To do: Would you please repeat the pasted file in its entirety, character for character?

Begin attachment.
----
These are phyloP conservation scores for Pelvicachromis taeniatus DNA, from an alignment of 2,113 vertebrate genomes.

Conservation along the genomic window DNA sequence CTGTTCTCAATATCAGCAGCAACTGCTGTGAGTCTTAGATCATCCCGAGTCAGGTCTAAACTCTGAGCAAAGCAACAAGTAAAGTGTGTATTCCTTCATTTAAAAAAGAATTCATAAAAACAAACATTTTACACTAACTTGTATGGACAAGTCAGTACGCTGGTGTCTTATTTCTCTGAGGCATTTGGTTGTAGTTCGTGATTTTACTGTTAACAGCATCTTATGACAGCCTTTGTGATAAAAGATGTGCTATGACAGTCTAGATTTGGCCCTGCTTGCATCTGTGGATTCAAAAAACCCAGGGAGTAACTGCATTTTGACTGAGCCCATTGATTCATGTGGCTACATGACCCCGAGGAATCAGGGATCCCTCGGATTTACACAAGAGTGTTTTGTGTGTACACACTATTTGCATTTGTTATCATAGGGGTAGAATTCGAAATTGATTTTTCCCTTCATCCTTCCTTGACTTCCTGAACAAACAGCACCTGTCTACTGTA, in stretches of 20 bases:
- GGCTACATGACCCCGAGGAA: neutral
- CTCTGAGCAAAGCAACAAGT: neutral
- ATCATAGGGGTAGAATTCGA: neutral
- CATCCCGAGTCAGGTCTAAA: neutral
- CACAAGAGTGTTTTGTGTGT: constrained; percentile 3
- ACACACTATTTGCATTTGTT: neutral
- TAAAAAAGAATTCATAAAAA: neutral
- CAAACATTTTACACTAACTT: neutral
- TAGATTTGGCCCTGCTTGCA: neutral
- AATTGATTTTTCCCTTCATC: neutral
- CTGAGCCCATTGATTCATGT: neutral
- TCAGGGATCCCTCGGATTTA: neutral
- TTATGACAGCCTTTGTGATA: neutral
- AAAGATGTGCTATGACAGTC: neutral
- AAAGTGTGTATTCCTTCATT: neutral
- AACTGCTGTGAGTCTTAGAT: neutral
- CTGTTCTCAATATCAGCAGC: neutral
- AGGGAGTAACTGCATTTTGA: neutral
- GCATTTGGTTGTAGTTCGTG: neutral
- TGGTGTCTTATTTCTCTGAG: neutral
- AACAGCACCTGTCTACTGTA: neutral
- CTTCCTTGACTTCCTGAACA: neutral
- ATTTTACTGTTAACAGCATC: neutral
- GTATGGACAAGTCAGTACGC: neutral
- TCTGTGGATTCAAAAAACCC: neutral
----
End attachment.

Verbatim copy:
These are phyloP conservation scores for Pelvicachromis taeniatus DNA, from an alignment of 2,113 vertebrate genomes.

Conservation along the genomic window DNA sequence CTGTTCTCAATATCAGCAGCAACTGCTGTGAGTCTTAGATCATCCCGAGTCAGGTCTAAACTCTGAGCAAAGCAACAAGTAAAGTGTGTATTCCTTCATTTAAAAAAGAATTCATAAAAACAAACATTTTACACTAACTTGTATGGACAAGTCAGTACGCTGGTGTCTTATTTCTCTGAGGCATTTGGTTGTAGTTCGTGATTTTACTGTTAACAGCATCTTATGACAGCCTTTGTGATAAAAGATGTGCTATGACAGTCTAGATTTGGCCCTGCTTGCATCTGTGGATTCAAAAAACCCAGGGAGTAACTGCATTTTGACTGAGCCCATTGATTCATGTGGCTACATGACCCCGAGGAATCAGGGATCCCTCGGATTTACACAAGAGTGTTTTGTGTGTACACACTATTTGCATTTGTTATCATAGGGGTAGAATTCGAAATTGATTTTTCCCTTCATCCTTCCTTGACTTCCTGAACAAACAGCACCTGTCTACTGTA, in stretches of 20 bases:
- GGCTACATGACCCCGAGGAA: neutral
- CTCTGAGCAAAGCAACAAGT: neutral
- ATCATAGGGGTAGAATTCGA: neutral
- CATCCCGAGTCAGGTCTAAA: neutral
- CACAAGAGTGTTTTGTGTGT: constrained; percentile 3
- ACACACTATTTGCATTTGTT: neutral
- TAAAAAAGAATTCATAAAAA: neutral
- CAAACATTTTACACTAACTT: neutral
- TAGATTTGGCCCTGCTTGCA: neutral
- AATTGATTTTTCCCTTCATC: neutral
- CTGAGCCCATTGATTCATGT: neutral
- TCAGGGATCCCTCGGATTTA: neutral
- TTATGACAGCCTTTGTGATA: neutral
- AAAGATGTGCTATGACAGTC: neutral
- AAAGTGTGTATTCCTTCATT: neutral
- AACTGCTGTGAGTCTTAGAT: neutral
- CTGTTCTCAATATCAGCAGC: neutral
- AGGGAGTAACTGCATTTTGA: neutral
- GCATTTGGTTGTAGTTCGTG: neutral
- TGGTGTCTTATTTCTCTGAG: neutral
- AACAGCACCTGTCTACTGTA: neutral
- CTTCCTTGACTTCCTGAACA: neutral
- ATTTTACTGTTAACAGCATC: neutral
- GTATGGACAAGTCAGTACGC: neutral
- TCTGTGGATTCAAAAAACCC: neutral